Infiniti Q30 1.6 petrol 2016 review
We try the striking Q30 premium hatchback with the cheaper 1.6 turbo petrol engine
The Infiniti Q30 is certainly worth considering if you're after a premium family hatchback, and this petrol model is refined and comfortable. The diesel versions better suit the car's character, though, and the significantly better economy figures will swing it for the majority of buyers. Still, for those who only do short journeys this version has its merits – and there's plenty of space inside for the school run.
We were impressed by the new Infiniti Q30 when we drove it in the UK for the first time earlier this year. That car was fitted with the punchy 2.2-litre diesel engine – but now we've had the chance to try the cheaper 1.6-litre petrol model on British roads.
The turbocharged engine is quiet at idle and near-silent while cruising, which really suits the Q30's relaxed nature. The supple suspension set-up and comfortable seats make motorway trips a breeze, and there's enough torque at low revs to overtake without having to change gear too often.
With 120bhp available at 5,000rpm this Q30 isn't particularly fast, but the engine note isn't too harsh and the sound deadening means it's not unpleasant accelerating up to speed. The manual gearbox is easy to use, but the lever does sit high up on the centre console which can make it a little awkward if you have the driver's seat in its lowest position.
Unfortunately, taller drivers will almost certainly need the seat touching the floor, as with the optional sunroof as fitted to our car, headroom is a real issue. It's an even bigger problem in the back, where passengers over six-foot tall will have to sit with a crooked neck. There's loads of legroom back there, though - and the seats are comfortable, too.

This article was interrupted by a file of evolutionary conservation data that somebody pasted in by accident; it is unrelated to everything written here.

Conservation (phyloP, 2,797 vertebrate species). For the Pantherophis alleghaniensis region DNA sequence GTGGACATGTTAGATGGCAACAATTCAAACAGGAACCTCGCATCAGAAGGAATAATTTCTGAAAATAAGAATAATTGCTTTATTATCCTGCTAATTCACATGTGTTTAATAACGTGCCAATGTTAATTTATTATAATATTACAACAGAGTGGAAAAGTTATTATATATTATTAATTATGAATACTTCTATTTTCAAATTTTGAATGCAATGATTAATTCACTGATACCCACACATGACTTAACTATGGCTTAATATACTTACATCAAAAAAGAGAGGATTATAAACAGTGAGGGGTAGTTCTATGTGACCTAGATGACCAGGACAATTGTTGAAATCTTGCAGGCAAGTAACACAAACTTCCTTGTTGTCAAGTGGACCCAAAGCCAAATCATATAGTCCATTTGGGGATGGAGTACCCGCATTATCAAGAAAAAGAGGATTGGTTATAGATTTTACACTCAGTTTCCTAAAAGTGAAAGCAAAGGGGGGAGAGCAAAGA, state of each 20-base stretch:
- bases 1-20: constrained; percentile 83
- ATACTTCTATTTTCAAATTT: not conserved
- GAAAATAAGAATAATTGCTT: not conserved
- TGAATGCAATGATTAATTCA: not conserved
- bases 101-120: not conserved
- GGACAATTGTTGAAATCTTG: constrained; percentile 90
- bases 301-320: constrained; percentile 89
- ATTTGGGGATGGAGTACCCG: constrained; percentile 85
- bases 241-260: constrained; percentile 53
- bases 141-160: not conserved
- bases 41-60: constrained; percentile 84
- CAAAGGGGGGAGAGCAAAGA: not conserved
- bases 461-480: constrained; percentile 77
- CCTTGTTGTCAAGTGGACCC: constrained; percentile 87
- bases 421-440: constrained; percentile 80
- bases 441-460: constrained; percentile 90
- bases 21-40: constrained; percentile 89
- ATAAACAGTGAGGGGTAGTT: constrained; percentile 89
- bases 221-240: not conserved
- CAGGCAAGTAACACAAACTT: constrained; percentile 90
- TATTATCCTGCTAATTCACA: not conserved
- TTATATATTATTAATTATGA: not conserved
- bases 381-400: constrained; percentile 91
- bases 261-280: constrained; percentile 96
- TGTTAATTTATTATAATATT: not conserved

Cruising on smooth roads is where the Q30 shines, but it does soak up lumps bumps in British roads very well too, and it's surprisingly good to drive when things get a bit twistier. There's a little more body roll than the stiffer Mercedes A-Class it's based on, and it's not as fun as a BMW 1 Series, but the Q30 is grippy and doesn't feel out of its depth through a fast corner.
The Infiniti's cabin is full of Mercedes switchgear, and the screen in between the dials is particularly impressive. It does show up the rather small and low-res central screen, though. The user interface for the infotainment system is easy to understand, which is crucial to keeping the car's relaxed atmosphere. This Premium-spec model has cloth seats, but they manage to retain the upmarket feel created by the soft materials around the cabin.
With its divisive looks the Q30 won't be for everyone, but it certainly stands out. The high shoulder line means it feels bigger on the road than it actually is, though, and that small rear window means backwards visibility isn't great. You'll have to add the £1,060 Tech Pack to get a reversing camera, too.
Even lower-priced Q30 models have plenty of other equipment, though, with the Premium specification getting dual-zone climate control, LED lights, auto braking, cruise control, lane departure warning, Bluetooth, a touchscreen display and auto lights and wipers. The 1.6t petrol model is refined and economy of 47.1mpg isn't bad, but we'd still recommend the 1.5-litre diesel, as it will return an impressive 68.9mpg while being nearly as powerful and almost as refined.